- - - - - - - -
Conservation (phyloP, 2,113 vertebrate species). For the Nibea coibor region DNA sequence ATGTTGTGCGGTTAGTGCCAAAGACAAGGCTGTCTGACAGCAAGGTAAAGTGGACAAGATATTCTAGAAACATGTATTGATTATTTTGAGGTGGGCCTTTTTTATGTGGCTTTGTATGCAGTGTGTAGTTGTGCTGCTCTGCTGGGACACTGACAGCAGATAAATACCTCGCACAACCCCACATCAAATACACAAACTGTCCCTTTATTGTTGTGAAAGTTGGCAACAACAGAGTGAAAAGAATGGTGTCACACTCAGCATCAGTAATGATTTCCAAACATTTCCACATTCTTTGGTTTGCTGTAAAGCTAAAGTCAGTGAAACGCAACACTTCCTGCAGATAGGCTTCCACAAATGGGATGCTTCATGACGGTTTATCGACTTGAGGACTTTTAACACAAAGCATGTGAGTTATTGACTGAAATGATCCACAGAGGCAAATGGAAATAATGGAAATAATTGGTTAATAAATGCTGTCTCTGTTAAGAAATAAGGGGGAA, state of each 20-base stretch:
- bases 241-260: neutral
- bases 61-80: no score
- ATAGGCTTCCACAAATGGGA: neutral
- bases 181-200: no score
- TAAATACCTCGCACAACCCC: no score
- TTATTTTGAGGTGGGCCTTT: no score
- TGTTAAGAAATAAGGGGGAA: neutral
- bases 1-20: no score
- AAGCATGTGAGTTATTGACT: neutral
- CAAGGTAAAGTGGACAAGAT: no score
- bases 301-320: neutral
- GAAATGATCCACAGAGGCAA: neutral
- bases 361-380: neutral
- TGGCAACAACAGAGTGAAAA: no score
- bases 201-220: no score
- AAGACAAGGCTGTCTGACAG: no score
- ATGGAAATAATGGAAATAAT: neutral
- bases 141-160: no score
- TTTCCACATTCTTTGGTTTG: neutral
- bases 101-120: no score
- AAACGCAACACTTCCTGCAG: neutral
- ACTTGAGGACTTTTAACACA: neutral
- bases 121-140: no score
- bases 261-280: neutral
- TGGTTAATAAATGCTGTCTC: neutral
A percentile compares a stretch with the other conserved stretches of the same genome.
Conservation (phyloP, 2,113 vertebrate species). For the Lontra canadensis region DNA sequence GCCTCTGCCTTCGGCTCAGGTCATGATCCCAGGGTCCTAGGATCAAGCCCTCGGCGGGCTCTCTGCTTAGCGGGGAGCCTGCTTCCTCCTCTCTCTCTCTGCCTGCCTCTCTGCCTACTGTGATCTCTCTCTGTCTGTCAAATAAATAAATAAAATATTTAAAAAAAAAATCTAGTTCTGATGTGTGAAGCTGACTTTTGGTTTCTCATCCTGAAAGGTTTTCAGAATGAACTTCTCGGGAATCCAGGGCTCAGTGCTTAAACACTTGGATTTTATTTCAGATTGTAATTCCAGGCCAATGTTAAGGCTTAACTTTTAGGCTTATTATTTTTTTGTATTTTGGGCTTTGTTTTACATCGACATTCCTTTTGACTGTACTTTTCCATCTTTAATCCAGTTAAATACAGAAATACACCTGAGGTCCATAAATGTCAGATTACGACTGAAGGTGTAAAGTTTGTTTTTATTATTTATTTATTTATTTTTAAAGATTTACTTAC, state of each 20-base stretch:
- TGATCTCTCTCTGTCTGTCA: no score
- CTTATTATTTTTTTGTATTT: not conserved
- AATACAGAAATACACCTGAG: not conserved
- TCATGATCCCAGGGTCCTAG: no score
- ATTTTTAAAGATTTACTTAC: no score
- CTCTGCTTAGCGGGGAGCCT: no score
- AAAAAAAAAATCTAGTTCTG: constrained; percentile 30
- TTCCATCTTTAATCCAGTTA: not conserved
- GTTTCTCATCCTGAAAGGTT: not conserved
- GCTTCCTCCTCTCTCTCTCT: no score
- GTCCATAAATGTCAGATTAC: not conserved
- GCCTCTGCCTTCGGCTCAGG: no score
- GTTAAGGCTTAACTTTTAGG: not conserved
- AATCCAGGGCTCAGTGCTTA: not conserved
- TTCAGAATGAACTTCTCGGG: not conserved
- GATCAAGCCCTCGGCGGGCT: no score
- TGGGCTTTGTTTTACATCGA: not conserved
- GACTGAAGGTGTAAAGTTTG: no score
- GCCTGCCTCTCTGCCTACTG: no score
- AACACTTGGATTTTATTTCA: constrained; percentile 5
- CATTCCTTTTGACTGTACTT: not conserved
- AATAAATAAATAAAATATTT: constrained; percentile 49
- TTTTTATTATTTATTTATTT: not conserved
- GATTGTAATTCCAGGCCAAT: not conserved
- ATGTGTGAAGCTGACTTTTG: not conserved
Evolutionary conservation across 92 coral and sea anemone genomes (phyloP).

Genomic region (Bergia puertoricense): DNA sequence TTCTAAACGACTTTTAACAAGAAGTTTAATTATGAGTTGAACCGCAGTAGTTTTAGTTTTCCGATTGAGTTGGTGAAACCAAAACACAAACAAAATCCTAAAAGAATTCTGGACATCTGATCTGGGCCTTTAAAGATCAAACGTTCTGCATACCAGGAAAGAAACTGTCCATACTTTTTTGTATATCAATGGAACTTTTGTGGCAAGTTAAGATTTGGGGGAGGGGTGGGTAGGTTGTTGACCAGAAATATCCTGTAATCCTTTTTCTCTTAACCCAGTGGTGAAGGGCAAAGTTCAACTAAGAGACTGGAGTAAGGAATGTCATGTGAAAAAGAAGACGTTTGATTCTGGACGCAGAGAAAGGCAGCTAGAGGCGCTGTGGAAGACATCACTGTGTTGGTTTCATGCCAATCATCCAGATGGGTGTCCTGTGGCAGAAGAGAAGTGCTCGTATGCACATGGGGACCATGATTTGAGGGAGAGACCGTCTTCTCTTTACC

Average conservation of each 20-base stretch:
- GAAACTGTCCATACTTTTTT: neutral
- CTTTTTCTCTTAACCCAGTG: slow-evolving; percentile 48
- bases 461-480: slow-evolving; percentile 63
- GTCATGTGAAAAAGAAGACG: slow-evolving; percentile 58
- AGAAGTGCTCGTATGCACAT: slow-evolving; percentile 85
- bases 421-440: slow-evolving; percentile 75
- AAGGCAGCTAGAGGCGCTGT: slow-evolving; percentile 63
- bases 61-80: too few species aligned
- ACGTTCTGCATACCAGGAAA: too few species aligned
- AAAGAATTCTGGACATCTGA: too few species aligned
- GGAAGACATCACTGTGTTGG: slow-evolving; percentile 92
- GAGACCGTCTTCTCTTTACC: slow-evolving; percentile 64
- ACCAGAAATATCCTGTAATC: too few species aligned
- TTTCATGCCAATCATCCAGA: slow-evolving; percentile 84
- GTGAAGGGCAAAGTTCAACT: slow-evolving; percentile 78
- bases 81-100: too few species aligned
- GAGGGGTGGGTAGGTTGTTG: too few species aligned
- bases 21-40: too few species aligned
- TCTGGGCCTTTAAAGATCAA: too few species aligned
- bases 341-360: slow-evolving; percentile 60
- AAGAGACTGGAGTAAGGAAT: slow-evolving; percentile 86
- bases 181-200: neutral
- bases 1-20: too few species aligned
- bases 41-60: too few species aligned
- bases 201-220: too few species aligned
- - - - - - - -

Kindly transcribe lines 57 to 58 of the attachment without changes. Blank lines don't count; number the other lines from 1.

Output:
- GAAACTGTCCATACTTTTTT: neutral
- CTTTTTCTCTTAACCCAGTG: slow-evolving; percentile 48